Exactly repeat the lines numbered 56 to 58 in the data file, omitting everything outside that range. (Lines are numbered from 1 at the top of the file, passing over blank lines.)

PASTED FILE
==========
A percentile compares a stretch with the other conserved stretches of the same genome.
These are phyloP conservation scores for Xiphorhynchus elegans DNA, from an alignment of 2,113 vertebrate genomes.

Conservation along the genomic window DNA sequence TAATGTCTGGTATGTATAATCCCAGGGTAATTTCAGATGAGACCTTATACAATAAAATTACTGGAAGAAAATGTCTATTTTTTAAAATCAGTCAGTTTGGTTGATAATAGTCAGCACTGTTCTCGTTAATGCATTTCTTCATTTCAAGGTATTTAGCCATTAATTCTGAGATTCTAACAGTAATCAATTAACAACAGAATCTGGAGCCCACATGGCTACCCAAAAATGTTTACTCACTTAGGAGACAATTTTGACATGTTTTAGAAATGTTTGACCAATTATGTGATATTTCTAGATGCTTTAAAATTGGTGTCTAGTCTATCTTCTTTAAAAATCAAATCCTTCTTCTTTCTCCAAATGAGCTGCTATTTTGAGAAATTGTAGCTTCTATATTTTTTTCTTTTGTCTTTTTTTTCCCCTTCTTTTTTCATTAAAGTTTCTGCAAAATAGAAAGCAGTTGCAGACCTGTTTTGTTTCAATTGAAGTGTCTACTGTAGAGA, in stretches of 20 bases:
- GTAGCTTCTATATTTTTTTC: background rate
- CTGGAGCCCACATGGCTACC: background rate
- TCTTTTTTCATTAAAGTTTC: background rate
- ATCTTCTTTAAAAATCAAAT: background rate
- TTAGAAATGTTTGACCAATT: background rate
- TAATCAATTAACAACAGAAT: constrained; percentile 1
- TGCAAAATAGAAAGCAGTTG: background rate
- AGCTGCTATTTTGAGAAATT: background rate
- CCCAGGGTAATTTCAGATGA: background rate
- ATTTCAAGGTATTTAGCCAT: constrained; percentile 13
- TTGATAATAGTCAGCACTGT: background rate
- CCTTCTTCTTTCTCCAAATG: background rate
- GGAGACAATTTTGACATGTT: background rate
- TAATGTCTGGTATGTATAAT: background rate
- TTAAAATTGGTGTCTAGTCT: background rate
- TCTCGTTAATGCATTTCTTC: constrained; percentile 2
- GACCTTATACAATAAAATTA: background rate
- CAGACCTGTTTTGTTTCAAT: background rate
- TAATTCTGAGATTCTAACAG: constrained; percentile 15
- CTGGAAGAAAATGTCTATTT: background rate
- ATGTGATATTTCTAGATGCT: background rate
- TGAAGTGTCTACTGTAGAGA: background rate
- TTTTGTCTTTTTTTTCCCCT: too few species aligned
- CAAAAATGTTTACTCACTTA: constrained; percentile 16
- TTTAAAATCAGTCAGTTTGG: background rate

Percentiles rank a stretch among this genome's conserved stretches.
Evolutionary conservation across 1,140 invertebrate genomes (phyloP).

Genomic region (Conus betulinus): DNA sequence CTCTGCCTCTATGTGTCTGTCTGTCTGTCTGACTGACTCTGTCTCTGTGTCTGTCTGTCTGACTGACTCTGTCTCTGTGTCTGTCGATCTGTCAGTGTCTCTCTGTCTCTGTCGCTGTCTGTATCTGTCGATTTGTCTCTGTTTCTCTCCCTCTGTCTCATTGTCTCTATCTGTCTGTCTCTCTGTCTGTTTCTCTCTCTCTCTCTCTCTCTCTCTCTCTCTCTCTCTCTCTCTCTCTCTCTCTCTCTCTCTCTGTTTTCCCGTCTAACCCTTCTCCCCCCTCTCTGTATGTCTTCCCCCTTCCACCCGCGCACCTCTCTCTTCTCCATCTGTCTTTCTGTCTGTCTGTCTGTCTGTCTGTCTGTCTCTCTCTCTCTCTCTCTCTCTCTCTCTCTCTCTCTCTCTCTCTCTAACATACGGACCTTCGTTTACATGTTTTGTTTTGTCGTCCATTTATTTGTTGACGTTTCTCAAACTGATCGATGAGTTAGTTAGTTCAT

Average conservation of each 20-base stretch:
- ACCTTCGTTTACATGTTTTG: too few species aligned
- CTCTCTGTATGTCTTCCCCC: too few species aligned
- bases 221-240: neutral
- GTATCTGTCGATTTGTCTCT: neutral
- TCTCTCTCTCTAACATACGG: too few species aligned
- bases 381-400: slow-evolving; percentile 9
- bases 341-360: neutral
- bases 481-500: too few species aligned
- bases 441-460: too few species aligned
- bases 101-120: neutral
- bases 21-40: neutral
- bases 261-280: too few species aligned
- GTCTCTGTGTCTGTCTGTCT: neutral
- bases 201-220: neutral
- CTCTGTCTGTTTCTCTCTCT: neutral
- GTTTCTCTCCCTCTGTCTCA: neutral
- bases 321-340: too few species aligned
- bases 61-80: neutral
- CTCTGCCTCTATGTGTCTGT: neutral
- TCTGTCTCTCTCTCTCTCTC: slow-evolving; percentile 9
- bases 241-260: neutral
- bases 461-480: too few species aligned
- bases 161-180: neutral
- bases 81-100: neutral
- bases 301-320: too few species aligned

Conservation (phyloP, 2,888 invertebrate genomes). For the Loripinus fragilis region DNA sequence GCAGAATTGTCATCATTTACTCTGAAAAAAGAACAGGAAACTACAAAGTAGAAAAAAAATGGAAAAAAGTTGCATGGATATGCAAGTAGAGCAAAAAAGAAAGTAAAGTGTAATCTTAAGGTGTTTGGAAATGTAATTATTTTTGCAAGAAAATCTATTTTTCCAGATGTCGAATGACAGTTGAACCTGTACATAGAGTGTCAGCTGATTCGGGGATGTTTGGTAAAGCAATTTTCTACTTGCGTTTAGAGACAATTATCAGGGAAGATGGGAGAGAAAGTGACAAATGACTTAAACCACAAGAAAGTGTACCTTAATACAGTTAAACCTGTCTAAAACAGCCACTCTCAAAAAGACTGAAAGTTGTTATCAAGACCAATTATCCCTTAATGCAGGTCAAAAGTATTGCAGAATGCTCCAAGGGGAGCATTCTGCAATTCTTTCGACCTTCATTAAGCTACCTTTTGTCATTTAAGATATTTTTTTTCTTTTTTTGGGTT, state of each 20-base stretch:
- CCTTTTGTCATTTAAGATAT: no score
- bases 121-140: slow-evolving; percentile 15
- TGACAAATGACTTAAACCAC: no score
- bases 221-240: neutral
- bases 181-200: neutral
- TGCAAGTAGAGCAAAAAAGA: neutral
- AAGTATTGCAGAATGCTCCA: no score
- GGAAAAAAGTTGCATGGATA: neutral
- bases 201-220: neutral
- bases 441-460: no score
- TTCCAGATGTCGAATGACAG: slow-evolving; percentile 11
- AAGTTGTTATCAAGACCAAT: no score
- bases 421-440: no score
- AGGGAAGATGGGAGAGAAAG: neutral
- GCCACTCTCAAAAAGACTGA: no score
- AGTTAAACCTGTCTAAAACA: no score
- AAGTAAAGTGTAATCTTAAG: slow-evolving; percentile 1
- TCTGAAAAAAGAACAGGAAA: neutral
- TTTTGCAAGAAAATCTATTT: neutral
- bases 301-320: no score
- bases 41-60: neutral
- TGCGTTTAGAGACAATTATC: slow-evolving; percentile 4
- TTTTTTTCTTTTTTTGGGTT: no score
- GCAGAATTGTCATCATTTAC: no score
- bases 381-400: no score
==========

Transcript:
- bases 81-100: neutral
- bases 301-320: too few species aligned

Conservation (phyloP, 2,888 invertebrate genomes). For the Loripinus fragilis region DNA sequence GCAGAATTGTCATCATTTACTCTGAAAAAAGAACAGGAAACTACAAAGTAGAAAAAAAATGGAAAAAAGTTGCATGGATATGCAAGTAGAGCAAAAAAGAAAGTAAAGTGTAATCTTAAGGTGTTTGGAAATGTAATTATTTTTGCAAGAAAATCTATTTTTCCAGATGTCGAATGACAGTTGAACCTGTACATAGAGTGTCAGCTGATTCGGGGATGTTTGGTAAAGCAATTTTCTACTTGCGTTTAGAGACAATTATCAGGGAAGATGGGAGAGAAAGTGACAAATGACTTAAACCACAAGAAAGTGTACCTTAATACAGTTAAACCTGTCTAAAACAGCCACTCTCAAAAAGACTGAAAGTTGTTATCAAGACCAATTATCCCTTAATGCAGGTCAAAAGTATTGCAGAATGCTCCAAGGGGAGCATTCTGCAATTCTTTCGACCTTCATTAAGCTACCTTTTGTCATTTAAGATATTTTTTTTCTTTTTTTGGGTT, state of each 20-base stretch: